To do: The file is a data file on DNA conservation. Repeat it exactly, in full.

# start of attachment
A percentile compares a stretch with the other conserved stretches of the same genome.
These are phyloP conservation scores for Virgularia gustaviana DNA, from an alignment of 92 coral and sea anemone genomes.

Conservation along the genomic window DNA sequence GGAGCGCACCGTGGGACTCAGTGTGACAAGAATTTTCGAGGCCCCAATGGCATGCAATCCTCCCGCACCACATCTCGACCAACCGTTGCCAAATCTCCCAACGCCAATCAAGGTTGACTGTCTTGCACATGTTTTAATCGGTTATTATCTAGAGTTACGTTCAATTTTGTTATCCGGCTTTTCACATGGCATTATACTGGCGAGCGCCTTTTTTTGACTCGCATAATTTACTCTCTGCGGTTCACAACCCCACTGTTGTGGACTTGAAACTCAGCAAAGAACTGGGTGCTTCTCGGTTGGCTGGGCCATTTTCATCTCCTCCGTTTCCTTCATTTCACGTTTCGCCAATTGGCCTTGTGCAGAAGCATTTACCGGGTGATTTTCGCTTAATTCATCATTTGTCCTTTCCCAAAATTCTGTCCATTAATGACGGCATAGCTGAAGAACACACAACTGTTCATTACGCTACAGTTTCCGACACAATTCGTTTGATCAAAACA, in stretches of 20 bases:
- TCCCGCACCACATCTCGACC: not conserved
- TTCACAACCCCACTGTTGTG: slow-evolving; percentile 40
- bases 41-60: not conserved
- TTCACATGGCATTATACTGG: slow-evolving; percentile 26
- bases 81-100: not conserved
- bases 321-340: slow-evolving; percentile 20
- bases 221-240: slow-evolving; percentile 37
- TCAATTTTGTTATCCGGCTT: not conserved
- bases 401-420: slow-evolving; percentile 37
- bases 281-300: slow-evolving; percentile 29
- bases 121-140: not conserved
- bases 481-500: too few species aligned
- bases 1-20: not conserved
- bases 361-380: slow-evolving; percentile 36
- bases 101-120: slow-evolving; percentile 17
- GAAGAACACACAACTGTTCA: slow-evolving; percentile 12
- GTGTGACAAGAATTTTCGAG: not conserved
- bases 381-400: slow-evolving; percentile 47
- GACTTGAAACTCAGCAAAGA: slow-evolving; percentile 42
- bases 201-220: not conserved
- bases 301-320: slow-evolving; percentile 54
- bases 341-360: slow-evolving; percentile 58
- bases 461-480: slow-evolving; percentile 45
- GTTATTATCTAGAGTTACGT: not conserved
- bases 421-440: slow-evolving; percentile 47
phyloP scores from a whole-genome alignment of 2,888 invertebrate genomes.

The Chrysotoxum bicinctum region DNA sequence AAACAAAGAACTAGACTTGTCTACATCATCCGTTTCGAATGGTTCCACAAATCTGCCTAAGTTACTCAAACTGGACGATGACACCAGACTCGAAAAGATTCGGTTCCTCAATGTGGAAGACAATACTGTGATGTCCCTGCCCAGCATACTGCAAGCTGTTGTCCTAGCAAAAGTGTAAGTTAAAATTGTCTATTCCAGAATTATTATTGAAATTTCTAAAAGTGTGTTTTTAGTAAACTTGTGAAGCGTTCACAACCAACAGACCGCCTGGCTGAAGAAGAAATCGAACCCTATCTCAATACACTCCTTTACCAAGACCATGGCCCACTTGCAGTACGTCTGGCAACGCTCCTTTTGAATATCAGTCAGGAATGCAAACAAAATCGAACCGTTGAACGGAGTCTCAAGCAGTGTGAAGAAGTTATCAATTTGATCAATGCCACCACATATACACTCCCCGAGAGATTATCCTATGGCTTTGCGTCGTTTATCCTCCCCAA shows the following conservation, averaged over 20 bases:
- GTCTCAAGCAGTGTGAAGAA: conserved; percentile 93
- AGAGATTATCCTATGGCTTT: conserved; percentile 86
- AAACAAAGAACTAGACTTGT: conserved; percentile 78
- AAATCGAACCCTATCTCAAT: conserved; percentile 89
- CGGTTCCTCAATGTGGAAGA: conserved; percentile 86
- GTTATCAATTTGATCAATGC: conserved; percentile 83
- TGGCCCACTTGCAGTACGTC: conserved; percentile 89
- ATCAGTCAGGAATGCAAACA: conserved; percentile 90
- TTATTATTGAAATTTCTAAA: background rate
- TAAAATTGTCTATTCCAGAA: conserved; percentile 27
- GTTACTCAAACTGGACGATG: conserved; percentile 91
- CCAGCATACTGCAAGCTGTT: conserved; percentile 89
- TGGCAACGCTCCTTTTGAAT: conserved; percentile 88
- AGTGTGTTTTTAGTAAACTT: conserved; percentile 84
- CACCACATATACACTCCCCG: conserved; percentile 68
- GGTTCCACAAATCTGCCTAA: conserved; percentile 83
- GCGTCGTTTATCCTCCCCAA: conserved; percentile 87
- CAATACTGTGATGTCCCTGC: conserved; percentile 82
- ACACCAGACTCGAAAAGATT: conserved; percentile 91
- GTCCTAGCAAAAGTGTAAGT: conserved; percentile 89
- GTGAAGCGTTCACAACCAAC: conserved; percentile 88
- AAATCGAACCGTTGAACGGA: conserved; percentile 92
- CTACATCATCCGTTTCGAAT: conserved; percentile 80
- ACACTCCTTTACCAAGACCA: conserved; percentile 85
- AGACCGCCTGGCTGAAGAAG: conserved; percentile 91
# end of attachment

A percentile compares a stretch with the other conserved stretches of the same genome.
These are phyloP conservation scores for Virgularia gustaviana DNA, from an alignment of 92 coral and sea anemone genomes.

Conservation along the genomic window DNA sequence GGAGCGCACCGTGGGACTCAGTGTGACAAGAATTTTCGAGGCCCCAATGGCATGCAATCCTCCCGCACCACATCTCGACCAACCGTTGCCAAATCTCCCAACGCCAATCAAGGTTGACTGTCTTGCACATGTTTTAATCGGTTATTATCTAGAGTTACGTTCAATTTTGTTATCCGGCTTTTCACATGGCATTATACTGGCGAGCGCCTTTTTTTGACTCGCATAATTTACTCTCTGCGGTTCACAACCCCACTGTTGTGGACTTGAAACTCAGCAAAGAACTGGGTGCTTCTCGGTTGGCTGGGCCATTTTCATCTCCTCCGTTTCCTTCATTTCACGTTTCGCCAATTGGCCTTGTGCAGAAGCATTTACCGGGTGATTTTCGCTTAATTCATCATTTGTCCTTTCCCAAAATTCTGTCCATTAATGACGGCATAGCTGAAGAACACACAACTGTTCATTACGCTACAGTTTCCGACACAATTCGTTTGATCAAAACA, in stretches of 20 bases:
- TCCCGCACCACATCTCGACC: not conserved
- TTCACAACCCCACTGTTGTG: slow-evolving; percentile 40
- bases 41-60: not conserved
- TTCACATGGCATTATACTGG: slow-evolving; percentile 26
- bases 81-100: not conserved
- bases 321-340: slow-evolving; percentile 20
- bases 221-240: slow-evolving; percentile 37
- TCAATTTTGTTATCCGGCTT: not conserved
- bases 401-420: slow-evolving; percentile 37
- bases 281-300: slow-evolving; percentile 29
- bases 121-140: not conserved
- bases 481-500: too few species aligned
- bases 1-20: not conserved
- bases 361-380: slow-evolving; percentile 36
- bases 101-120: slow-evolving; percentile 17
- GAAGAACACACAACTGTTCA: slow-evolving; percentile 12
- GTGTGACAAGAATTTTCGAG: not conserved
- bases 381-400: slow-evolving; percentile 47
- GACTTGAAACTCAGCAAAGA: slow-evolving; percentile 42
- bases 201-220: not conserved
- bases 301-320: slow-evolving; percentile 54
- bases 341-360: slow-evolving; percentile 58
- bases 461-480: slow-evolving; percentile 45
- GTTATTATCTAGAGTTACGT: not conserved
- bases 421-440: slow-evolving; percentile 47
phyloP scores from a whole-genome alignment of 2,888 invertebrate genomes.

The Chrysotoxum bicinctum region DNA sequence AAACAAAGAACTAGACTTGTCTACATCATCCGTTTCGAATGGTTCCACAAATCTGCCTAAGTTACTCAAACTGGACGATGACACCAGACTCGAAAAGATTCGGTTCCTCAATGTGGAAGACAATACTGTGATGTCCCTGCCCAGCATACTGCAAGCTGTTGTCCTAGCAAAAGTGTAAGTTAAAATTGTCTATTCCAGAATTATTATTGAAATTTCTAAAAGTGTGTTTTTAGTAAACTTGTGAAGCGTTCACAACCAACAGACCGCCTGGCTGAAGAAGAAATCGAACCCTATCTCAATACACTCCTTTACCAAGACCATGGCCCACTTGCAGTACGTCTGGCAACGCTCCTTTTGAATATCAGTCAGGAATGCAAACAAAATCGAACCGTTGAACGGAGTCTCAAGCAGTGTGAAGAAGTTATCAATTTGATCAATGCCACCACATATACACTCCCCGAGAGATTATCCTATGGCTTTGCGTCGTTTATCCTCCCCAA shows the following conservation, averaged over 20 bases:
- GTCTCAAGCAGTGTGAAGAA: conserved; percentile 93
- AGAGATTATCCTATGGCTTT: conserved; percentile 86
- AAACAAAGAACTAGACTTGT: conserved; percentile 78
- AAATCGAACCCTATCTCAAT: conserved; percentile 89
- CGGTTCCTCAATGTGGAAGA: conserved; percentile 86
- GTTATCAATTTGATCAATGC: conserved; percentile 83
- TGGCCCACTTGCAGTACGTC: conserved; percentile 89
- ATCAGTCAGGAATGCAAACA: conserved; percentile 90
- TTATTATTGAAATTTCTAAA: background rate
- TAAAATTGTCTATTCCAGAA: conserved; percentile 27
- GTTACTCAAACTGGACGATG: conserved; percentile 91
- CCAGCATACTGCAAGCTGTT: conserved; percentile 89
- TGGCAACGCTCCTTTTGAAT: conserved; percentile 88
- AGTGTGTTTTTAGTAAACTT: conserved; percentile 84
- CACCACATATACACTCCCCG: conserved; percentile 68
- GGTTCCACAAATCTGCCTAA: conserved; percentile 83
- GCGTCGTTTATCCTCCCCAA: conserved; percentile 87
- CAATACTGTGATGTCCCTGC: conserved; percentile 82
- ACACCAGACTCGAAAAGATT: conserved; percentile 91
- GTCCTAGCAAAAGTGTAAGT: conserved; percentile 89
- GTGAAGCGTTCACAACCAAC: conserved; percentile 88
- AAATCGAACCGTTGAACGGA: conserved; percentile 92
- CTACATCATCCGTTTCGAAT: conserved; percentile 80
- ACACTCCTTTACCAAGACCA: conserved; percentile 85
- AGACCGCCTGGCTGAAGAAG: conserved; percentile 91